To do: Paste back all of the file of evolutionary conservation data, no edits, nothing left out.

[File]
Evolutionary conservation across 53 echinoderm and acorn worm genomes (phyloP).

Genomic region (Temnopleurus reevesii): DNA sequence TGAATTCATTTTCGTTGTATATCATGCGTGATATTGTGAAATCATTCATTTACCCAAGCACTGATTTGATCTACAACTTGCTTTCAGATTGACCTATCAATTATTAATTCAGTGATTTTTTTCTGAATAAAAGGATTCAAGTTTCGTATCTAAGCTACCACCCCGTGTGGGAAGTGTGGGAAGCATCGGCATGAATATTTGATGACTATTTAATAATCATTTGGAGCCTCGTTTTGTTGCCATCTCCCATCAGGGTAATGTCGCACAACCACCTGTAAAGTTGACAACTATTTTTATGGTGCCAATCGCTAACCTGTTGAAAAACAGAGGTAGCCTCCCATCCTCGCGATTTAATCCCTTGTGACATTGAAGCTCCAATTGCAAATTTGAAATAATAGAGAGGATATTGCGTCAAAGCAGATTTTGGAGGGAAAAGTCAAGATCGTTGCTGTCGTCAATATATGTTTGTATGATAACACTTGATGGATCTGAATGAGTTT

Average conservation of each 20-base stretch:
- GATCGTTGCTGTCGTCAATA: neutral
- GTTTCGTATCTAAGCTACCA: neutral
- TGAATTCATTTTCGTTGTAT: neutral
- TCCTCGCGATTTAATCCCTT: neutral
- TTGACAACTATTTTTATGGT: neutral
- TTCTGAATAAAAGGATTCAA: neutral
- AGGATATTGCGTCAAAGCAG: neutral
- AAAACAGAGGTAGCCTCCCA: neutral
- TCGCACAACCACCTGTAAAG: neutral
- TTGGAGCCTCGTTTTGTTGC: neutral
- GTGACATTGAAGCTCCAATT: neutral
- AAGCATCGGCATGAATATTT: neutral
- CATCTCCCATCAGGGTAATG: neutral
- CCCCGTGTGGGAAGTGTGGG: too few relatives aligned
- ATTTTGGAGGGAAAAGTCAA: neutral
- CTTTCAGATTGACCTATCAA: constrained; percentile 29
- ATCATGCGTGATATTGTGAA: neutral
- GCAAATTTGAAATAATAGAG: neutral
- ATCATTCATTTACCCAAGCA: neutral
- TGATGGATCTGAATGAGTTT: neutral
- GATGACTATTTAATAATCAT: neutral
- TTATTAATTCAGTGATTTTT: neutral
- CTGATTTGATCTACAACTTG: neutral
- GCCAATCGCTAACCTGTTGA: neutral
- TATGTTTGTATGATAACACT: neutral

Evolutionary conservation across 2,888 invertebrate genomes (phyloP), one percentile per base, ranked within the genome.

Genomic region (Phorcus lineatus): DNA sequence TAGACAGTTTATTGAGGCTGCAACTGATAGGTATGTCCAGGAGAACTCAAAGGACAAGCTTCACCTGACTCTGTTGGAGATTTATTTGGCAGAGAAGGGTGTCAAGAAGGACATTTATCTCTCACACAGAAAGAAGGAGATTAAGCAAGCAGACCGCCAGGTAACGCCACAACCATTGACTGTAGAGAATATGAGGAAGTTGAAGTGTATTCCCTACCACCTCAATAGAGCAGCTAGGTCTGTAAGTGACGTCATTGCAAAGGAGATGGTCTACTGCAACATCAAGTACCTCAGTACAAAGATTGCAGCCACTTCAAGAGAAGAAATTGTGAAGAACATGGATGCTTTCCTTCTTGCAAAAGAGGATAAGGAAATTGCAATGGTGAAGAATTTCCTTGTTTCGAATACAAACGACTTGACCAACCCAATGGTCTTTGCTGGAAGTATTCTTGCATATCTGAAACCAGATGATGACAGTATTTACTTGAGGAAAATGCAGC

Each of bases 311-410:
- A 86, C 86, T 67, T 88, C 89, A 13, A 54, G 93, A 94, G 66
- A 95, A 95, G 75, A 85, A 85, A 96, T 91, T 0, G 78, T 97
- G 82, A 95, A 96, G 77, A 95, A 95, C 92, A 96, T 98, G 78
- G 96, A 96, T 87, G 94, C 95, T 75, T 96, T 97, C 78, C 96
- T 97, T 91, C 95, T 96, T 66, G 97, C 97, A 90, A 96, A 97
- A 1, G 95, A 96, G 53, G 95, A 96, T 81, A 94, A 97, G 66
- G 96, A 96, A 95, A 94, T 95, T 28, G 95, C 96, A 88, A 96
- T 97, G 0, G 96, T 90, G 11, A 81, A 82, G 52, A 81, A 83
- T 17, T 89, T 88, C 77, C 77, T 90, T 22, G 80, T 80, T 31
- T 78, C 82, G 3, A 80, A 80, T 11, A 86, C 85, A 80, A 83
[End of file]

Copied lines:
Evolutionary conservation across 53 echinoderm and acorn worm genomes (phyloP).

Genomic region (Temnopleurus reevesii): DNA sequence TGAATTCATTTTCGTTGTATATCATGCGTGATATTGTGAAATCATTCATTTACCCAAGCACTGATTTGATCTACAACTTGCTTTCAGATTGACCTATCAATTATTAATTCAGTGATTTTTTTCTGAATAAAAGGATTCAAGTTTCGTATCTAAGCTACCACCCCGTGTGGGAAGTGTGGGAAGCATCGGCATGAATATTTGATGACTATTTAATAATCATTTGGAGCCTCGTTTTGTTGCCATCTCCCATCAGGGTAATGTCGCACAACCACCTGTAAAGTTGACAACTATTTTTATGGTGCCAATCGCTAACCTGTTGAAAAACAGAGGTAGCCTCCCATCCTCGCGATTTAATCCCTTGTGACATTGAAGCTCCAATTGCAAATTTGAAATAATAGAGAGGATATTGCGTCAAAGCAGATTTTGGAGGGAAAAGTCAAGATCGTTGCTGTCGTCAATATATGTTTGTATGATAACACTTGATGGATCTGAATGAGTTT

Average conservation of each 20-base stretch:
- GATCGTTGCTGTCGTCAATA: neutral
- GTTTCGTATCTAAGCTACCA: neutral
- TGAATTCATTTTCGTTGTAT: neutral
- TCCTCGCGATTTAATCCCTT: neutral
- TTGACAACTATTTTTATGGT: neutral
- TTCTGAATAAAAGGATTCAA: neutral
- AGGATATTGCGTCAAAGCAG: neutral
- AAAACAGAGGTAGCCTCCCA: neutral
- TCGCACAACCACCTGTAAAG: neutral
- TTGGAGCCTCGTTTTGTTGC: neutral
- GTGACATTGAAGCTCCAATT: neutral
- AAGCATCGGCATGAATATTT: neutral
- CATCTCCCATCAGGGTAATG: neutral
- CCCCGTGTGGGAAGTGTGGG: too few relatives aligned
- ATTTTGGAGGGAAAAGTCAA: neutral
- CTTTCAGATTGACCTATCAA: constrained; percentile 29
- ATCATGCGTGATATTGTGAA: neutral
- GCAAATTTGAAATAATAGAG: neutral
- ATCATTCATTTACCCAAGCA: neutral
- TGATGGATCTGAATGAGTTT: neutral
- GATGACTATTTAATAATCAT: neutral
- TTATTAATTCAGTGATTTTT: neutral
- CTGATTTGATCTACAACTTG: neutral
- GCCAATCGCTAACCTGTTGA: neutral
- TATGTTTGTATGATAACACT: neutral

Evolutionary conservation across 2,888 invertebrate genomes (phyloP), one percentile per base, ranked within the genome.

Genomic region (Phorcus lineatus): DNA sequence TAGACAGTTTATTGAGGCTGCAACTGATAGGTATGTCCAGGAGAACTCAAAGGACAAGCTTCACCTGACTCTGTTGGAGATTTATTTGGCAGAGAAGGGTGTCAAGAAGGACATTTATCTCTCACACAGAAAGAAGGAGATTAAGCAAGCAGACCGCCAGGTAACGCCACAACCATTGACTGTAGAGAATATGAGGAAGTTGAAGTGTATTCCCTACCACCTCAATAGAGCAGCTAGGTCTGTAAGTGACGTCATTGCAAAGGAGATGGTCTACTGCAACATCAAGTACCTCAGTACAAAGATTGCAGCCACTTCAAGAGAAGAAATTGTGAAGAACATGGATGCTTTCCTTCTTGCAAAAGAGGATAAGGAAATTGCAATGGTGAAGAATTTCCTTGTTTCGAATACAAACGACTTGACCAACCCAATGGTCTTTGCTGGAAGTATTCTTGCATATCTGAAACCAGATGATGACAGTATTTACTTGAGGAAAATGCAGC

Each of bases 311-410:
- A 86, C 86, T 67, T 88, C 89, A 13, A 54, G 93, A 94, G 66
- A 95, A 95, G 75, A 85, A 85, A 96, T 91, T 0, G 78, T 97
- G 82, A 95, A 96, G 77, A 95, A 95, C 92, A 96, T 98, G 78
- G 96, A 96, T 87, G 94, C 95, T 75, T 96, T 97, C 78, C 96
- T 97, T 91, C 95, T 96, T 66, G 97, C 97, A 90, A 96, A 97
- A 1, G 95, A 96, G 53, G 95, A 96, T 81, A 94, A 97, G 66
- G 96, A 96, A 95, A 94, T 95, T 28, G 95, C 96, A 88, A 96
- T 97, G 0, G 96, T 90, G 11, A 81, A 82, G 52, A 81, A 83
- T 17, T 89, T 88, C 77, C 77, T 90, T 22, G 80, T 80, T 31
- T 78, C 82, G 3, A 80, A 80, T 11, A 86, C 85, A 80, A 83